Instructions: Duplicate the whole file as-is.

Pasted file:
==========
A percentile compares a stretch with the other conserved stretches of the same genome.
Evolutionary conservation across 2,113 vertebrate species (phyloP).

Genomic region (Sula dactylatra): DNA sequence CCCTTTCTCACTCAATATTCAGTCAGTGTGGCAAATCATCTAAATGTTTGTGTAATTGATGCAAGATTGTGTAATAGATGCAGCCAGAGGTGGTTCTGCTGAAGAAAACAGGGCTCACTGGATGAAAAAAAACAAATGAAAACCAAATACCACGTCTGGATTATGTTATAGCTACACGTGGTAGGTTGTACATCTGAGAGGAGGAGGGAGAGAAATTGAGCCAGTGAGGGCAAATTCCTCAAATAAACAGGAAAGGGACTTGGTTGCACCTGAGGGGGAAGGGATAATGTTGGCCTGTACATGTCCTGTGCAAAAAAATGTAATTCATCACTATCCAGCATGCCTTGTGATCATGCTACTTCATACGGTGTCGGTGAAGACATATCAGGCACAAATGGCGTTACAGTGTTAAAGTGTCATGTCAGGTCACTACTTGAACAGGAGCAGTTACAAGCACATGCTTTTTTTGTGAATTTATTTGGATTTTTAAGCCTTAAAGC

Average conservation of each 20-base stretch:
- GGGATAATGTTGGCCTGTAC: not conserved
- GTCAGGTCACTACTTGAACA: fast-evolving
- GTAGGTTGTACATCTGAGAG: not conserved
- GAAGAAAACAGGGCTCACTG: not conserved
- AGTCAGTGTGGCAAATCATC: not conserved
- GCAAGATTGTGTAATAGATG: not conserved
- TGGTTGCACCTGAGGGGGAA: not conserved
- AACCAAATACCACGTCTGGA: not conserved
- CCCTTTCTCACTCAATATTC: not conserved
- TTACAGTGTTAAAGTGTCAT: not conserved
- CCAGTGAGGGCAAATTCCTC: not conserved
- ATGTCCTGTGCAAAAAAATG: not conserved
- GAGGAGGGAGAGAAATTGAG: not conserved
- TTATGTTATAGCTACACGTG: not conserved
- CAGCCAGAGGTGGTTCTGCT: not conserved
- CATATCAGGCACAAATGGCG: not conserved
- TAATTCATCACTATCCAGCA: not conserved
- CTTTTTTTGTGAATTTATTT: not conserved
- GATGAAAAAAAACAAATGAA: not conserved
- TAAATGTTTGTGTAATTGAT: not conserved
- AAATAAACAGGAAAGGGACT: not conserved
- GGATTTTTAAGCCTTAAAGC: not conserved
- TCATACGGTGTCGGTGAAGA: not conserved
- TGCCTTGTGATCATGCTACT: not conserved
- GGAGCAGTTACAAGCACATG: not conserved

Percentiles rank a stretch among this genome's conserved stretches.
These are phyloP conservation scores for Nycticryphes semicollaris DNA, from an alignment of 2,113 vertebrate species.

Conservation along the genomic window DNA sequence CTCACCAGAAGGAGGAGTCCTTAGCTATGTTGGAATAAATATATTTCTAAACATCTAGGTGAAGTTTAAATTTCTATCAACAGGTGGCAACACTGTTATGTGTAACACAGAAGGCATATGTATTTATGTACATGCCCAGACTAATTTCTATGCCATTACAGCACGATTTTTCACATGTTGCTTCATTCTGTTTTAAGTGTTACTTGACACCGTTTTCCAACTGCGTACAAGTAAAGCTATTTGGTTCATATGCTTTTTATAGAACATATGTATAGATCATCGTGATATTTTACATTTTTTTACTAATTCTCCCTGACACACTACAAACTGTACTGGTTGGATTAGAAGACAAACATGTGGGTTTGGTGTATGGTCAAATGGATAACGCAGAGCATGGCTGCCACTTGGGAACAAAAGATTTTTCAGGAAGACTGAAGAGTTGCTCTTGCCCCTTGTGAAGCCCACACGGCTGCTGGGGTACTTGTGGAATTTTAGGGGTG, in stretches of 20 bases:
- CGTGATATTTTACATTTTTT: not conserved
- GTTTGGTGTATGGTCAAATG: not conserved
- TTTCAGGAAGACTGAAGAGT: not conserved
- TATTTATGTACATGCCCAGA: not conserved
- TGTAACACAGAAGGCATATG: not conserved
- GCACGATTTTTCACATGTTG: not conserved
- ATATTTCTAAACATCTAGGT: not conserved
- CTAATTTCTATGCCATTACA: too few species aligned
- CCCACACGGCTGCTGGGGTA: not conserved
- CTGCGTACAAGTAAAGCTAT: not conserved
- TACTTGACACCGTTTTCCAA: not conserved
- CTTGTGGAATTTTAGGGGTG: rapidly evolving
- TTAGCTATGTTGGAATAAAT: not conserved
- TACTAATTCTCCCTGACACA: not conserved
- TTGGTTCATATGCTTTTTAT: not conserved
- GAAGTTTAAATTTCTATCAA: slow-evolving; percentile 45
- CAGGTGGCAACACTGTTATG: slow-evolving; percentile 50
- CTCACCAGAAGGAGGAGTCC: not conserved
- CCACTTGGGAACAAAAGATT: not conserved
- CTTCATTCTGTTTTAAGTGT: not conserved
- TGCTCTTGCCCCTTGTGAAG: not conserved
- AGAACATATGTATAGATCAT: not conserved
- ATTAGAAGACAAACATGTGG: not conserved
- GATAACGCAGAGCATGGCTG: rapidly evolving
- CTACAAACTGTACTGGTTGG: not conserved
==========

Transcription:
A percentile compares a stretch with the other conserved stretches of the same genome.
Evolutionary conservation across 2,113 vertebrate species (phyloP).

Genomic region (Sula dactylatra): DNA sequence CCCTTTCTCACTCAATATTCAGTCAGTGTGGCAAATCATCTAAATGTTTGTGTAATTGATGCAAGATTGTGTAATAGATGCAGCCAGAGGTGGTTCTGCTGAAGAAAACAGGGCTCACTGGATGAAAAAAAACAAATGAAAACCAAATACCACGTCTGGATTATGTTATAGCTACACGTGGTAGGTTGTACATCTGAGAGGAGGAGGGAGAGAAATTGAGCCAGTGAGGGCAAATTCCTCAAATAAACAGGAAAGGGACTTGGTTGCACCTGAGGGGGAAGGGATAATGTTGGCCTGTACATGTCCTGTGCAAAAAAATGTAATTCATCACTATCCAGCATGCCTTGTGATCATGCTACTTCATACGGTGTCGGTGAAGACATATCAGGCACAAATGGCGTTACAGTGTTAAAGTGTCATGTCAGGTCACTACTTGAACAGGAGCAGTTACAAGCACATGCTTTTTTTGTGAATTTATTTGGATTTTTAAGCCTTAAAGC

Average conservation of each 20-base stretch:
- GGGATAATGTTGGCCTGTAC: not conserved
- GTCAGGTCACTACTTGAACA: fast-evolving
- GTAGGTTGTACATCTGAGAG: not conserved
- GAAGAAAACAGGGCTCACTG: not conserved
- AGTCAGTGTGGCAAATCATC: not conserved
- GCAAGATTGTGTAATAGATG: not conserved
- TGGTTGCACCTGAGGGGGAA: not conserved
- AACCAAATACCACGTCTGGA: not conserved
- CCCTTTCTCACTCAATATTC: not conserved
- TTACAGTGTTAAAGTGTCAT: not conserved
- CCAGTGAGGGCAAATTCCTC: not conserved
- ATGTCCTGTGCAAAAAAATG: not conserved
- GAGGAGGGAGAGAAATTGAG: not conserved
- TTATGTTATAGCTACACGTG: not conserved
- CAGCCAGAGGTGGTTCTGCT: not conserved
- CATATCAGGCACAAATGGCG: not conserved
- TAATTCATCACTATCCAGCA: not conserved
- CTTTTTTTGTGAATTTATTT: not conserved
- GATGAAAAAAAACAAATGAA: not conserved
- TAAATGTTTGTGTAATTGAT: not conserved
- AAATAAACAGGAAAGGGACT: not conserved
- GGATTTTTAAGCCTTAAAGC: not conserved
- TCATACGGTGTCGGTGAAGA: not conserved
- TGCCTTGTGATCATGCTACT: not conserved
- GGAGCAGTTACAAGCACATG: not conserved

Percentiles rank a stretch among this genome's conserved stretches.
These are phyloP conservation scores for Nycticryphes semicollaris DNA, from an alignment of 2,113 vertebrate species.

Conservation along the genomic window DNA sequence CTCACCAGAAGGAGGAGTCCTTAGCTATGTTGGAATAAATATATTTCTAAACATCTAGGTGAAGTTTAAATTTCTATCAACAGGTGGCAACACTGTTATGTGTAACACAGAAGGCATATGTATTTATGTACATGCCCAGACTAATTTCTATGCCATTACAGCACGATTTTTCACATGTTGCTTCATTCTGTTTTAAGTGTTACTTGACACCGTTTTCCAACTGCGTACAAGTAAAGCTATTTGGTTCATATGCTTTTTATAGAACATATGTATAGATCATCGTGATATTTTACATTTTTTTACTAATTCTCCCTGACACACTACAAACTGTACTGGTTGGATTAGAAGACAAACATGTGGGTTTGGTGTATGGTCAAATGGATAACGCAGAGCATGGCTGCCACTTGGGAACAAAAGATTTTTCAGGAAGACTGAAGAGTTGCTCTTGCCCCTTGTGAAGCCCACACGGCTGCTGGGGTACTTGTGGAATTTTAGGGGTG, in stretches of 20 bases:
- CGTGATATTTTACATTTTTT: not conserved
- GTTTGGTGTATGGTCAAATG: not conserved
- TTTCAGGAAGACTGAAGAGT: not conserved
- TATTTATGTACATGCCCAGA: not conserved
- TGTAACACAGAAGGCATATG: not conserved
- GCACGATTTTTCACATGTTG: not conserved
- ATATTTCTAAACATCTAGGT: not conserved
- CTAATTTCTATGCCATTACA: too few species aligned
- CCCACACGGCTGCTGGGGTA: not conserved
- CTGCGTACAAGTAAAGCTAT: not conserved
- TACTTGACACCGTTTTCCAA: not conserved
- CTTGTGGAATTTTAGGGGTG: rapidly evolving
- TTAGCTATGTTGGAATAAAT: not conserved
- TACTAATTCTCCCTGACACA: not conserved
- TTGGTTCATATGCTTTTTAT: not conserved
- GAAGTTTAAATTTCTATCAA: slow-evolving; percentile 45
- CAGGTGGCAACACTGTTATG: slow-evolving; percentile 50
- CTCACCAGAAGGAGGAGTCC: not conserved
- CCACTTGGGAACAAAAGATT: not conserved
- CTTCATTCTGTTTTAAGTGT: not conserved
- TGCTCTTGCCCCTTGTGAAG: not conserved
- AGAACATATGTATAGATCAT: not conserved
- ATTAGAAGACAAACATGTGG: not conserved
- GATAACGCAGAGCATGGCTG: rapidly evolving
- CTACAAACTGTACTGGTTGG: not conserved